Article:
For those still in love with the theatrical experience, North American multiplexes presented movie-goers with a variety of choices this past weekend.
Entering its third weekend, It: Chapter 2 found continued success for an R-rated three-hour horror film about childhood trauma. Although, not as leggy at the first chapter from September of 2017, the continuation of the Losers Club’s battle against Pennywise is making huge horror box-office dollars for a horror film. The new release, Downton Abbey opened to number 1, riding a wave of critical praise and an intense audience appetite for fans of the PBS program looking for a dose of British melodrama. Brad Pitt returned to the screens for the “Lost in Space” sci-fi tale of Ad Astra and for those looking for revenge-porn and a blood soaked tale that exploits the impact of PTSD, erases the complexity of current US border politics and misrepresents an entire country, Rambo: Last Blood stormed into theatres with more blood than any horror release in recent memory.
Specifically, in regards to Rambo: Last Blood this past weekend provided for an interesting inquiry into the relationship between culture and box-office. Through a critical and cultural lens, the box-office has the potential to speak to the shared values of a particular time. For example, as First Blood arrived into theatres in October 1982, as a complex character study within a survival tale, the moderate box-office success of the critically praised film, spoke to a United States at odds with the aftermath of Vietnam and not yet engulfed within newly imagined Reagan politics that re-shaped America’s sense of self after years of domestic and international hardships.
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Whereas, three years later in 1985, Rambo: First Blood Part 2 was far less critically reviewed than its predecessor, but became the highest grossing film of the year at the North American box-office. This film, unlike the first, which saw a PTSD Vietnam veteran displaced and abused by local small-town American police authority, was not about the Vietnam veteran at home but the need to re-win Vietnam and thus re-imagine history shaped within a hyper explosive comic-box landscape. Through that cultural lens of cold-war American foreign policy, the success of the film reinforces that movies are indeed a mirror onto ourselves and box-office numbers can certainly tell us quite a bit about our culture at any particular time. What is popular, forces us to ponder “the why.”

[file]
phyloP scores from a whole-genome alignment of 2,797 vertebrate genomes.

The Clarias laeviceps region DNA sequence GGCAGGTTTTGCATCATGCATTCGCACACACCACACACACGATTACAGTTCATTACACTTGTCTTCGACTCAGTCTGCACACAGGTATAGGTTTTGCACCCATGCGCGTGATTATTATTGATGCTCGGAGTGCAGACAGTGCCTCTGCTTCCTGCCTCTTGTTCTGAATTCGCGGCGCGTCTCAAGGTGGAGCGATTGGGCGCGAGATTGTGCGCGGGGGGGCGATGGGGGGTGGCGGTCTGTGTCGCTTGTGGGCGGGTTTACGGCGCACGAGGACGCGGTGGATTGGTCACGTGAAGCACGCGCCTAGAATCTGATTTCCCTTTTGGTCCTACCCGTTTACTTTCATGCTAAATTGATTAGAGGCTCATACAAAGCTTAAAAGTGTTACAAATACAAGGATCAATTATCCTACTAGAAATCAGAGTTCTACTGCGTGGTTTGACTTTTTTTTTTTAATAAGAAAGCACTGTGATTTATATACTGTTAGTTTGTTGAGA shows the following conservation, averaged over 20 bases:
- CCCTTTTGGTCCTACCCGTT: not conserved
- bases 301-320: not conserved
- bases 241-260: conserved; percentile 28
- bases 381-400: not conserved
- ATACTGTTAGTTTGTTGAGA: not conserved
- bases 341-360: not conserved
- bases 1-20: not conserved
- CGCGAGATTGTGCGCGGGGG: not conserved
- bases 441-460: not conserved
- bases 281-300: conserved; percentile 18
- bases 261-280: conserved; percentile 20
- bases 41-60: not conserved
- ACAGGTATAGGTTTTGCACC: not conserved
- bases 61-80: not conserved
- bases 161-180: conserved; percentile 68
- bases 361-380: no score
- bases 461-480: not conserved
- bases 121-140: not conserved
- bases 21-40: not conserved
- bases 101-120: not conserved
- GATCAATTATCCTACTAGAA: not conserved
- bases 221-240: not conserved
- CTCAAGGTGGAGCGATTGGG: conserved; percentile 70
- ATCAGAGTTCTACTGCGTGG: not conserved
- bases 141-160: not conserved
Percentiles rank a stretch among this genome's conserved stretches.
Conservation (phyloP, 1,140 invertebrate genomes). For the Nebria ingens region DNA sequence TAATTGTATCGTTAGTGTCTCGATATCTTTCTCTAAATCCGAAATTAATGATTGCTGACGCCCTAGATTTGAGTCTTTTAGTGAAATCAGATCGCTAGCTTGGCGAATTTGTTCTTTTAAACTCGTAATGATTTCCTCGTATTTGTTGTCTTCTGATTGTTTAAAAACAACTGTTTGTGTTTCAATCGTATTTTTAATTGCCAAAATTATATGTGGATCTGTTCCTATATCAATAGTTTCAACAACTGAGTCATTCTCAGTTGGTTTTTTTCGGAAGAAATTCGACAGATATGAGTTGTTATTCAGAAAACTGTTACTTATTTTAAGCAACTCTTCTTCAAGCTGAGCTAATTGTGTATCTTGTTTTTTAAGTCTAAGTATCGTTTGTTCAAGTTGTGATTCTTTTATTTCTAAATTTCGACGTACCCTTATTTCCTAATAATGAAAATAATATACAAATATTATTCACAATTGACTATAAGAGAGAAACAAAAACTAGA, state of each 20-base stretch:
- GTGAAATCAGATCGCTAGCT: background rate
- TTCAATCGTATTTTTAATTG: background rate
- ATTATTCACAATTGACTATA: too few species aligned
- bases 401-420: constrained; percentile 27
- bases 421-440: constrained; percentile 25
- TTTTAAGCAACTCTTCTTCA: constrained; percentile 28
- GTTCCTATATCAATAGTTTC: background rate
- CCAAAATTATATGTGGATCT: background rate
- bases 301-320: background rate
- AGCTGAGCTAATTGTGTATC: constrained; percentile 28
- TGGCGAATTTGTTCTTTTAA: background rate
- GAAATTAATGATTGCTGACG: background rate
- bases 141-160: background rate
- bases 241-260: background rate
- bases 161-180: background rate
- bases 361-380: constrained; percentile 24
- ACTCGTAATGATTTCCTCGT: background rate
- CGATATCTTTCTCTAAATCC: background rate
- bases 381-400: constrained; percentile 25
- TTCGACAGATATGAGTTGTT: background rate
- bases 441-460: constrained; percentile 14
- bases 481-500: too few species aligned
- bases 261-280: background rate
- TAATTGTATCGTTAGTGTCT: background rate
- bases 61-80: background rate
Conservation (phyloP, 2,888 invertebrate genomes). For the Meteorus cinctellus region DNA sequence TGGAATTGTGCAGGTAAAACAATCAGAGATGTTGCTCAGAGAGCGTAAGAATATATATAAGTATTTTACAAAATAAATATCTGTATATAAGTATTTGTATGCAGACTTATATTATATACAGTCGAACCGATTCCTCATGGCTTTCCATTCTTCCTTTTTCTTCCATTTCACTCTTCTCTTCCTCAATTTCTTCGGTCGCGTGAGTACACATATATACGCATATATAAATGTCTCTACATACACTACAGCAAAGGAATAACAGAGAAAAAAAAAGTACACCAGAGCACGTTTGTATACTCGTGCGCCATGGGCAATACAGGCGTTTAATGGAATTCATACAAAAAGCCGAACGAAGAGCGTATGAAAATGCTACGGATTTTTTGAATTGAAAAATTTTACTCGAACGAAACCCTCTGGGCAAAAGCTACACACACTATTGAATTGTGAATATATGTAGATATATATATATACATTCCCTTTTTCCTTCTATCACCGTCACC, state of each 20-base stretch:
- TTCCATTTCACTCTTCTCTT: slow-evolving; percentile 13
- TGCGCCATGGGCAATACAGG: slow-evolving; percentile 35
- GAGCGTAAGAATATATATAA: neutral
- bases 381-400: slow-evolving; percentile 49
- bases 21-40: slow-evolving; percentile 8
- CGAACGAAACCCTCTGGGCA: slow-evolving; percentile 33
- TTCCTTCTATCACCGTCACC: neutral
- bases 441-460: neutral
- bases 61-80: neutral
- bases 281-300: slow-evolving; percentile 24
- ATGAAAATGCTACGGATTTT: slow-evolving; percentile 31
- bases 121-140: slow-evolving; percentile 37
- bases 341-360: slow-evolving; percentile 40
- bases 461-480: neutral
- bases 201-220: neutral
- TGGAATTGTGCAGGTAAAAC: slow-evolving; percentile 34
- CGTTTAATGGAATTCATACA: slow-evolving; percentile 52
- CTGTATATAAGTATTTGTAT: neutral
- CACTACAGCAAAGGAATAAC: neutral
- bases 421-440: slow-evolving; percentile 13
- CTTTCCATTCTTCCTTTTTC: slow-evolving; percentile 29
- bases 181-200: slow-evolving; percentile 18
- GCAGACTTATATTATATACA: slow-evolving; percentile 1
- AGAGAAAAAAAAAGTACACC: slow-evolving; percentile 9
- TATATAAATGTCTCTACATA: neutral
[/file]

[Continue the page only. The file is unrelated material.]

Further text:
So, for Rambo: Last Blood which entered this weekend tracking at a number one opening (but was overtaken by Downton Abby and Ad Astra, respectively), the muted critical and box-office success may be a sign that in a world full of rage and bigotry, a brutal and hyper-violent film that paints Mexico through a Trumpean perspective, is not what mass audiences wanted. Or, perhaps the target audience of males 35 and older, recognized that this was not their Rambo. At a time when diverse action films like those of the Fast and Furious franchise embrace diversity, Rambo: Last Blood is a blunt, gore laden tale that suggests that in Trump’s America, Rambo is the ultimate border wall.
Ultimately, with the variety of stories being told on the movie screens across North America, the theatrical business keeps on booming. In the world of streaming, audiences are still going to the movies for thrills, drama, laughs and action.
The Top 5 movies this weekend, courtesy of Deadline are:
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